Monday, 30 January 2012

Sunday, 29 January 2012

In which I actually read a book

It may not seem like a great achievement, what with me being an English graduate and all, but I have just finished reading a book. A novel in fact. A whole one, from beginning to end. It took about two weeks, on my twice a week commute and in little snatches before bed. It was the first novel I have read since having my baby over a year ago and yes, I am pleased with myself.

What is it that stopped me, an avid reader, from reading? Time, yes - I have had a glut of it but it’s not the right kind of time. Concentration, also yes – I have had a deficit of it. But it’s been more than that I think. Novels deal with big questions. Of life and death and roots and families and aspirations and declines and parallel worlds and alternate universes, of friendships and relationships and enemies, and of mysteries and revelations and truths and lies. I just wasn’t ready.

Then two weeks ago I felt the urge. I took a book from our shelves determined to read it. It was Andrea Levy’s Fruit of the Lemon. I knew I had enjoyed Small Island by the same author several years ago, that she was the right kind of author for my return to reading, combining big issues with accessible writing, kind of intellectual holiday reading. I didn’t know that it referred in part to Crouch End, the small part of north London I hang out in with the baby – so much for being an escape – but that aside I enjoyed it. It wasn’t a masterpiece but that was a relief – I wasn’t ready for a masterpiece, but as novels go, it was pretty solid. But the best thing about it? It’s given me the hunger. I’m not sure what to read yet but I’m ready (or should that be read-y). I’m looking at the shelves as I type and all I can think is ‘bring it on’. It’s so exciting.

Related post: Things to do on maternity leave when you're braindead

Thursday, 26 January 2012

Where did the years go?

In my head I am 32. I am, admittedly, not that much older, but it hit me the other day that at my next birthday I will be 34 and it just didn’t tally with the age I thought I was.

Which is odd because birthdays are important to me. I don’t subscribe to that whole don’t make a fuss thing. What’s not to like about presents, balloons, cake and a whole day to celebrate your existence? What’s more, I think birthdays become even more important once you have children because it’s an opportunity for them to learn about the pleasure of giving and making other people feel special, about saving pocket money for presents and attention not always being on them.

And while I remember my last birthday, the lunch with friends, the nice gifts and the fish and chips in the evening with Mr, I just didn’t take it in properly. My brain, addled by eight months of sleep deprivation at that time, just didn’t register the change in number. And now, when people ask me my age, I automatically say 32. I feel like the 490 or so people in Samoa who lost their birthday this year when the country decided they’d had enough of being a day behind their major trading partners and skipped December 30th.*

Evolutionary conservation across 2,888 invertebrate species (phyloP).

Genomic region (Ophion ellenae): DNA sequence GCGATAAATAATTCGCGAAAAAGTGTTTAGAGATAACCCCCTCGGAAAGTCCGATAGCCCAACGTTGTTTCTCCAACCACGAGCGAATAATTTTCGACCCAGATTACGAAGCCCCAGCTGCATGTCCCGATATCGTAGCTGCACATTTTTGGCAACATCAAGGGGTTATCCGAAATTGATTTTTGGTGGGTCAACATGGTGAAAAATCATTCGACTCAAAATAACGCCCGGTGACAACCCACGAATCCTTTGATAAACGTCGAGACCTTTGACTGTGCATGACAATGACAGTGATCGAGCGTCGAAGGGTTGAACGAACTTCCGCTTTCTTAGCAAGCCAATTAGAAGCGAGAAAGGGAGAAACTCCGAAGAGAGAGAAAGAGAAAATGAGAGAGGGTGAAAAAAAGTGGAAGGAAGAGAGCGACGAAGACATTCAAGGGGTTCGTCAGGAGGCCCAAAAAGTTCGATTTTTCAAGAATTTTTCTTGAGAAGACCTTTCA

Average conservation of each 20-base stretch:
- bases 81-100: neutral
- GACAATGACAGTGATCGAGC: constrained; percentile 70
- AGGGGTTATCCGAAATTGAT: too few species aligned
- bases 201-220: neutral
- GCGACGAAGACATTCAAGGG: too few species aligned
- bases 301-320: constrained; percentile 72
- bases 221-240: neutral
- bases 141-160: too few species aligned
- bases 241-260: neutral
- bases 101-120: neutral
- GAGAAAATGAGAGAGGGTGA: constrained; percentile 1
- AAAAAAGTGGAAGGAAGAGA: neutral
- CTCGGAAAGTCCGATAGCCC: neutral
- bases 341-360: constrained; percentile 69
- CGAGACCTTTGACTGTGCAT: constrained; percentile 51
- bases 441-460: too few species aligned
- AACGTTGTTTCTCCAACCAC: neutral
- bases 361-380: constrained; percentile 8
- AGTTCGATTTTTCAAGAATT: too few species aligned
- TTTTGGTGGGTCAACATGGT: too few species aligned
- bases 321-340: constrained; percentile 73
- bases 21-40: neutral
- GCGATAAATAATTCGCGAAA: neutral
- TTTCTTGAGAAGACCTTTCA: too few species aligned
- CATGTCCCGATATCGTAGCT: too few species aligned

I wonder whether I will ever catch up with myself.

*Yes really, there are just 179,000 people in Samoa, which divided by 365.25 is 490.

Tuesday, 24 January 2012

A blog about the blog (again)

It amuses me no end that the most common search term that bring people to this blog is 'what does a baby peacock look like?'

Let's remind ourselves:

Though I have regular crises where I worry that maybe some people will believe that is really what a baby peacock looks like. So feel I should include this picture which is what some baby peacocks also look like:

The second most popular search term is 'What shall I wear to give birth?'.

Here is a suggestion from the NCT:

"Every pregnant woman deserves a little black dress to birth in! The Womama Birthing Wrap is the only clothing designed specifically for labour and birth, allowing you to feel comfortable and feminine on your special day. This beautifully light, practical wrap is made from super soft cotton and allows for quick easy access for skin-to-skin contact as soon as your baby is born."


And here is what one woman wore on One Born Every Minute - a bikini/skirt combo she designed herself:


(I mock, but she seemed to have a lovely birth in water without too much pain and with the bikini on throughout.)

Sunday, 22 January 2012

Teach diversity? We live diversity

My daughter has started nursery and on the first settling in day where I had to leave her for a short while and entertain myself I went to the library round the corner from the building and looked up the Ofsted report. I’d read it before but wanted to reassure myself that we weren’t leaving her somewhere grossly inappropriate.

The report is ok. It’s not totally brilliant, but not awful either. It’s one of the tools we used to select a nursery, along with cost, convenience, safety and atmosphere. Above all, in fact, atmosphere. Would our daughter be happy and well cared for were the main questions we asked ourselves.

But there is one particular line in the Ofsted report that I find particularly irritating. It says “The promotion of inclusion and diversity is generally satisfactory; although not prominent in feature at the setting.”